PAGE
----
By Cpl. Kristin E. Moreno | November 04, 2011
MARINE CORPS RECRUIT DEPOT SAN DIEGO, Calif. -- New changes to the Post 9/11 GI Bill went into effect Oct. 1 to broaden educational horizons for eligible service members.
The Post 9/11 GI Bill will now cover vocational and technical training, on-the-job and apprenticeship training, and flight programs, in addition to the graduate and undergraduate degrees, correspondence training, licensing and national testing programs, and tutorial assistance offered previously.
Furthermore, students enrolled solely in distance education will receive new benefits.
James Brooks, education services officer here, said the GI Bill benefits have become pivotal for Marines enrolled in continuing education programs and the changes to the Post 9/11 GI Bill make obtaining the desired degree a little easier for service members by providing additional opportunities and tools to succeed.
For vocational and technical training, or non-degree granting programs, the bill will now pay the actual net costs for in-state tuition and fees or $17,500, whichever is less, along with up to $83 per month for books and supplies.
For on-the-job and apprenticeship training, a monthly benefit amount will be prorated based on the time in program. During the first six months of training, students will receive 100 percent of the applicable Basic Allowance for Housing; 80 percent the second six months of training; 60 percent the third six months; 40 percent the fourth six months; and 20 percent during the remainder of the training. Up to $83 per month for books and supplies will also be provided.
The rates paid by the Post 9/11 GI Bill for flight training will vary depending on the type of flight training school and kind of school.
Per academic year of flight training at a public institute of higher education, reimbursement will be paid up to the resident in-state cost of the training.
For flight training at a private institute, reimbursement will be paid up to the full cost of the training or $17,500 per academic year, whichever is less. In both instances, the student would receive the housing allowance along with the book and supplies stipend.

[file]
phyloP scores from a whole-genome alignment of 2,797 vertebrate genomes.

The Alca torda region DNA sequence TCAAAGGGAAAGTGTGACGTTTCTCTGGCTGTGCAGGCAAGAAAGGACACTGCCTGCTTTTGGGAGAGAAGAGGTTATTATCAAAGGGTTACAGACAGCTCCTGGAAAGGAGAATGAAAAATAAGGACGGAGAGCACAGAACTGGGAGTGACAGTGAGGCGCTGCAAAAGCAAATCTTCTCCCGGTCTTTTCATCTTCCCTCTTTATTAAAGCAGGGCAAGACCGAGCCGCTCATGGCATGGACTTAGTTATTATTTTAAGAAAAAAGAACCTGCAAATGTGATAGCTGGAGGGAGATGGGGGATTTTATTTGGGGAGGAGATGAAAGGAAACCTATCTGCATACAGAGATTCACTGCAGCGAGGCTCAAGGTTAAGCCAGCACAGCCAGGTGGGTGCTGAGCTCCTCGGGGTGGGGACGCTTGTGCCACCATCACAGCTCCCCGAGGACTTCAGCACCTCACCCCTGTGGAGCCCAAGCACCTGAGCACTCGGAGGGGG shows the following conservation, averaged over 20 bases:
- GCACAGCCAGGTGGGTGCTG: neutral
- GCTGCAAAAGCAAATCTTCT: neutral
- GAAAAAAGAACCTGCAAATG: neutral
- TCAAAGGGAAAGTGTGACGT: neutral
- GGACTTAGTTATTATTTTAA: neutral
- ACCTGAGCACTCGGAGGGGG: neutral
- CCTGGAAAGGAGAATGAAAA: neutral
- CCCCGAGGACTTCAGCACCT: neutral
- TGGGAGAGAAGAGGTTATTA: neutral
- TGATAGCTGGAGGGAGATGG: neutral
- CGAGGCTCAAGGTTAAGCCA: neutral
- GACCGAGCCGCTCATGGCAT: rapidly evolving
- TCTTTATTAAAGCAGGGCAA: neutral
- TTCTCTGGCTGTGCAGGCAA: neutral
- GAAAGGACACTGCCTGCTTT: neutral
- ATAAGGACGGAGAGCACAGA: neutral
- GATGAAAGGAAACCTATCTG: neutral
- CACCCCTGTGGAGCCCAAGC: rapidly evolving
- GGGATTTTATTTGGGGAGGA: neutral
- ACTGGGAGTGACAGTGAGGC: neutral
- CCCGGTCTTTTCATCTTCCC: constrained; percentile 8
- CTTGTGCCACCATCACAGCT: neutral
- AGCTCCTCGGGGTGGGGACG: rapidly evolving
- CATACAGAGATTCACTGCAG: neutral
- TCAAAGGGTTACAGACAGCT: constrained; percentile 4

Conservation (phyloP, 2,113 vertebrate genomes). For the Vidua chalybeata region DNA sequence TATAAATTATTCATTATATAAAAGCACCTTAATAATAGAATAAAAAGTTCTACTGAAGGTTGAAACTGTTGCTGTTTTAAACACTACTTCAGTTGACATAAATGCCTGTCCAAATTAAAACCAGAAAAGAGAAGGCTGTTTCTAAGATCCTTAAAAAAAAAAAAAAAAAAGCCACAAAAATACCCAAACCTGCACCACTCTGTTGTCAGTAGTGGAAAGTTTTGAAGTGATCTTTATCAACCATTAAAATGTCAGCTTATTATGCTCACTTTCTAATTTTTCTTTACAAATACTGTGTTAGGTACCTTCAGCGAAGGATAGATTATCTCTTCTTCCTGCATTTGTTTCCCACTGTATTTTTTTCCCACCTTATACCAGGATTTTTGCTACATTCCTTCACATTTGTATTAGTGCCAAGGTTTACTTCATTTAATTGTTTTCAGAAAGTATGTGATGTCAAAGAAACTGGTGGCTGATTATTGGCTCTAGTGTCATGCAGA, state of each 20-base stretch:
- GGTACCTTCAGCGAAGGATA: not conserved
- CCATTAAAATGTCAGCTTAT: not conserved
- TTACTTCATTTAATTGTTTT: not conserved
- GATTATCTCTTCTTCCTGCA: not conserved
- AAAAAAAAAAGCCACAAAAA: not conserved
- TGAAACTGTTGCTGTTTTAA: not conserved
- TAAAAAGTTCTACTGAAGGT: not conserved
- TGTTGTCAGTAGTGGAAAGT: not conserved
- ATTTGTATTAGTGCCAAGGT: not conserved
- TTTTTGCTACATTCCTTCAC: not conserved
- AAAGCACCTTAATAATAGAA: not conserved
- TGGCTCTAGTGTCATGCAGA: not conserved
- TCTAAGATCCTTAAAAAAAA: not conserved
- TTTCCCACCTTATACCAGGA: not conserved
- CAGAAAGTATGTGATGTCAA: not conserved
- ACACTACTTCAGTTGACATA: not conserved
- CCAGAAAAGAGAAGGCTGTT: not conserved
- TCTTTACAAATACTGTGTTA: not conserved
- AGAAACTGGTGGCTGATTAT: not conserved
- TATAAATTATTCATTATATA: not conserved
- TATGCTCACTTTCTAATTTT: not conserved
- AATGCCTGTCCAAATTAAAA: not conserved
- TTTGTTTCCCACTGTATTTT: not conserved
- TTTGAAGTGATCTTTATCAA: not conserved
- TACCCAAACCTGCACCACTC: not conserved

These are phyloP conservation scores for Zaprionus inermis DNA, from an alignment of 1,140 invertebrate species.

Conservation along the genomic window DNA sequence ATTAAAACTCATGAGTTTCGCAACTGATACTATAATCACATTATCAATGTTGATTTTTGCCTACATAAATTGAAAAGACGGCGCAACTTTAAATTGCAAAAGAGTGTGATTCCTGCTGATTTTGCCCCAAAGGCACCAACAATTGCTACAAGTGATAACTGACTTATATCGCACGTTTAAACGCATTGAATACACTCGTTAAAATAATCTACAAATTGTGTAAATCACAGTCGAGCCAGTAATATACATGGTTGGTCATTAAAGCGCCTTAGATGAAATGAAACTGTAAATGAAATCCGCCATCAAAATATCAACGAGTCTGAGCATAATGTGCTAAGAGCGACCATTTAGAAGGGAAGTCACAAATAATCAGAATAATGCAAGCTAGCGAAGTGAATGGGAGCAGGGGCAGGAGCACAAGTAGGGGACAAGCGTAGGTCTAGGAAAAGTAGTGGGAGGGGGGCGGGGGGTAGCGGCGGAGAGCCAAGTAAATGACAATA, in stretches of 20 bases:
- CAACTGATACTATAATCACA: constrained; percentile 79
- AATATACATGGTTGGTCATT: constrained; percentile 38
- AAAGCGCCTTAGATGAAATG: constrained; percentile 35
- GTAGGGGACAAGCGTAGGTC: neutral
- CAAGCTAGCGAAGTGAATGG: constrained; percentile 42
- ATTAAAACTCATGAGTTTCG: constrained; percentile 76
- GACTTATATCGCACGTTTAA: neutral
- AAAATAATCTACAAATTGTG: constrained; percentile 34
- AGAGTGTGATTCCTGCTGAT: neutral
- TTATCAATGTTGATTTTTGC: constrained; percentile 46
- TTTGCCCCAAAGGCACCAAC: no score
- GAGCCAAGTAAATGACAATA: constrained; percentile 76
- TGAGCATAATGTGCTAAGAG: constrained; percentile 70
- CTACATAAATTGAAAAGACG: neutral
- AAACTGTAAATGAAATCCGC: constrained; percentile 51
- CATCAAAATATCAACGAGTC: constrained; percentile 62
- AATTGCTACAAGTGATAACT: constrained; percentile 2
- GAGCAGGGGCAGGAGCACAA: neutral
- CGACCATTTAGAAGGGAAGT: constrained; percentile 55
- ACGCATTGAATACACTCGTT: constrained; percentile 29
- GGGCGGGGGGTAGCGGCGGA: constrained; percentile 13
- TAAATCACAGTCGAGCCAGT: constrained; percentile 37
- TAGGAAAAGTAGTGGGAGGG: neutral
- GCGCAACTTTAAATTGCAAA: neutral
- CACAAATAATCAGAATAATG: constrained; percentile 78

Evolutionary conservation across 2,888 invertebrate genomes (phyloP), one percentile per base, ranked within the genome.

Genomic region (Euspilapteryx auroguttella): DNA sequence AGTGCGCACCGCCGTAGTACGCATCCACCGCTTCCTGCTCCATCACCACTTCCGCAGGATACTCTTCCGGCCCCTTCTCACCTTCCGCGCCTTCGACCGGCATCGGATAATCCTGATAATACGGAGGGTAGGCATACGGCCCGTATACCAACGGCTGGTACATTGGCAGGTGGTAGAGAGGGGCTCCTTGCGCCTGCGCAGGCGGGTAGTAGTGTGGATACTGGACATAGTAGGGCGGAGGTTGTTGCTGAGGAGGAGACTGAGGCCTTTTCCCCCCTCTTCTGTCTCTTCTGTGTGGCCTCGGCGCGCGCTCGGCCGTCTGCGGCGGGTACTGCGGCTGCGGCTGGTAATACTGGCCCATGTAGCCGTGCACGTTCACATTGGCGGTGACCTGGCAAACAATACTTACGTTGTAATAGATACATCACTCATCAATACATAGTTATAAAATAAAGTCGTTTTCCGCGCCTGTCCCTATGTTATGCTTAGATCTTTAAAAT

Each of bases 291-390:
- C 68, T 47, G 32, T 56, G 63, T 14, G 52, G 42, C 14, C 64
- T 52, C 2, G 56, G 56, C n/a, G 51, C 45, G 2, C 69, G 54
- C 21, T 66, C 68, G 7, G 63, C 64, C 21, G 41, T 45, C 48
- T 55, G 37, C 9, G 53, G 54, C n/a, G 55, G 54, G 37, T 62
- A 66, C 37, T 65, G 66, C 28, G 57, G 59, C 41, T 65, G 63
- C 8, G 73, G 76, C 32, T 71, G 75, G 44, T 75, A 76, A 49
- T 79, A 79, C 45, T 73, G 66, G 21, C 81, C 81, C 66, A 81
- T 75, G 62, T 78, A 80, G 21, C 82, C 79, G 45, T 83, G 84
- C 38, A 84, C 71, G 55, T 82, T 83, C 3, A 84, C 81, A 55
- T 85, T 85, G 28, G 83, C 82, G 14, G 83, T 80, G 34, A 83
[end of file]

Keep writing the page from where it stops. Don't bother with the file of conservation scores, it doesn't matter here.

For vocational flight training, reimbursement will be paid up to the full cost of the training or $10,000 per academic year, whichever is less. However, the student would not receive the housing allowance or book and supplies stipend.
Students enrolled solely in distance education will now receive a housing allowance equal to half the national average of the BAH for an E-5 with dependents, which was $673.50 for the 2011 academic year for full-time students at the 100 percent eligibility tier, and active duty students are now eligible to receive a books and supplies stipend of $1,000 paid proportionately based on enrollment. Students must be enrolled in at least one in-residence course in order to be eligible for the full BAH rate.
To be eligible for the Post 9/11 GI Bill, individuals must have spent at least 90 cumulative days of service on or after Sept. 11, 2001, and received an honorable discharge. The exception would be those who were discharged with a service-connected disability after 30 days.
Brooks said that since the Marine Corps tuition assistance is capped at $4500 per fiscal year for each individual Marine, which may not cover many classes depending on the institution, consideration on how to use the GI Bill and degree planning should be of primary concern for seeking a college degree.
For additional information on the Post 9/11 GI Bill, educational benefits and planning for a degree, stop by Personal and Professional Development, Building 14 or visit www.gibill.va.gov.